Invalidating another’s Mei Chatat

Parah (7:1) | Yisrael Bankier | 11 years ago

With the beginning of the seventh perek we learn that interrupting with an unnecessary activity (melacha) between filling the water for mei chatat (milui) and sprinkling the ashes of the para aduma into the water (kiddush) would invalidate the water for mei chatat. One case discussed in the first Mishnah, for example, is that if one had five containers of water valid and ready for mei chatat70 and then performed kiddush on each one, only the first would be valid as the first kiddush would constitute melacha with respect to those that follow it.

The Mishnah then continues by explaining that if one asked another to perform kiddush for him depending on how he asked, all five could be valid. If he said “perform kiddush for you” then it is no different to the owner performing the kiddush himself. The statement “for you” effectively makes it as if the original person filled the water himself (Bartenura). If however he said “perform kiddush for me” then all are valid. The Bartenura explains that the one that filled water did not perform melacha and the water did not belong to the one that performed kiddush. This ruling is based on the principle that one cannot make assur that which does not belong to him.71

Not doubting the above principle that one cannot make assur another person’s mei chatat, this case appears to be different. In this case the owner of the water expressly asked the other person to perform kiddush – he is his shaliach. Applying the principle that a shaliach of a person takes his place, why does the second person not invalidate the remaining water after performing kiddush on the first container of water?

The Tifferet Yisrael poses this question and provides an answer that sheds light on the principle that a shaliach takes the place of the sender – shlucho shel adam k’moto. Firstly he explains that we apply this principle when the sender himself must perform the task to which the shaliach is being sent to perform. This is not the case for kiddush. Even if it was performed without the knowledge of the owner it is valid. Furthermore, the Tifferet Yisrael explains that shlucho shel adam k’moto only applies to that specific activity. For anything else, it is not as if the sender is performing it. Consequently the principle that one cannot make assur that which does not belong to him come into play and all the water is valid.

Another difficulty raised is that in Gemara Gittin (53a) we learn that if someone performs melacha with another’s mei chatat he is not liable in the earthly court, but is liable in the heavenly court. Consequently it appears that one can invalidate another’s mei chatat. The Tosfot there answers that in that case, the owner was happy with the melacha that was performed. Based on this Tosfot, the Mishnah Achrona explains that perhaps the second case is valid since the owner stated perform kiddush “for me”, thereby defining the second person’s actions as being dependant on the da’at of the owner who would not wish to invalidate the remaining water in the manner that it was performed.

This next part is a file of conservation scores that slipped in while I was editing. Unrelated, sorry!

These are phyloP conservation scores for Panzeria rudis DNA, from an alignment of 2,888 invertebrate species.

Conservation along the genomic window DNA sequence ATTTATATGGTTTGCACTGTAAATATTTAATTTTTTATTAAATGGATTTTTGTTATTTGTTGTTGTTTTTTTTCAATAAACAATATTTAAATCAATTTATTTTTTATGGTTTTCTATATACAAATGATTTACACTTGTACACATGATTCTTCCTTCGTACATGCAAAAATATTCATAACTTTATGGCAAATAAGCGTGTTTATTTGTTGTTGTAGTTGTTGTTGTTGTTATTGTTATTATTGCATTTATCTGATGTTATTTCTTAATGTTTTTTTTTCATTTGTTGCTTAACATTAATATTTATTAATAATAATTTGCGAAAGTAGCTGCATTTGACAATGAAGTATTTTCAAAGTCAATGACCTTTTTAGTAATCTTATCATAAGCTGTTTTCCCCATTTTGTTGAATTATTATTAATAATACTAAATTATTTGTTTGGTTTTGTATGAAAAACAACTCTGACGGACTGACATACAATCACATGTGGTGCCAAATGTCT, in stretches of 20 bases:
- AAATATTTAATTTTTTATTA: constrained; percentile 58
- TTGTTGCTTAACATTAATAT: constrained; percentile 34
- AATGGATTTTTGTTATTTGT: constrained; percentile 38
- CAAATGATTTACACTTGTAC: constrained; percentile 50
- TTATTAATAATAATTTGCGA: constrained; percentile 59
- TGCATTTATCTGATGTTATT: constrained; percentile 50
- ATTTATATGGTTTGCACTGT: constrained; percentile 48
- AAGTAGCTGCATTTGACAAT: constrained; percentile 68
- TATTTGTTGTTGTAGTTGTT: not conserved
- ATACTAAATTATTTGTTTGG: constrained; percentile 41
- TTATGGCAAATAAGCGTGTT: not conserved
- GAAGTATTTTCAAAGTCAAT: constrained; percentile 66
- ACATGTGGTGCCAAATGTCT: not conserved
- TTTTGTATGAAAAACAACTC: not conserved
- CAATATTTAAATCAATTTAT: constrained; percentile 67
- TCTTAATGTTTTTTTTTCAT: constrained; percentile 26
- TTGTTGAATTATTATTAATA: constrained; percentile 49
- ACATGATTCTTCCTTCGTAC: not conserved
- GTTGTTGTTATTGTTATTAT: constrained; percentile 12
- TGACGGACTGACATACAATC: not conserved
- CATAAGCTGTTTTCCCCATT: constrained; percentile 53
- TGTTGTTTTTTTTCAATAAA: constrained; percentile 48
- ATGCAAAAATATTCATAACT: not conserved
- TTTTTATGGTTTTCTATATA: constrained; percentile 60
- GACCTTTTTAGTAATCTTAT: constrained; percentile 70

The Mishnah Achrona however prefers a different explanation of our Mishnah. He explains that at the core of what invalidates the water in this Mishnah is hesech ha’daat – the diversion of attention – and not melacha per se. In the first case where he states “perform kiddush for you” there is complete hesech ha’daat on the part of the owner. He has handed the water over and the second person neglects shmirah of the remaining water when perform kiddush on the first. If however the owner states “perform kiddush for me” the owner has not divested himself from guarding the water at any point and all water is consequently valid.


70 Such a case would arise if all the water was originally collected for one kiddush and then the person changed their mind wanting to use the water for five separate kidushin. Were this not the case, each subsequent filling of water would constitute a break for the preceding one, thereby leaving only the last one valid.

71 The Tifferet Yisrael (Yachin 18) explains that this rule only applies when the issur is dependent on the will of the owner. If the result would be prohibited when the action occurred on its own, for example, if forbidden fats (chelev) fell into food, then it would become prohibited even if another person performed that action.

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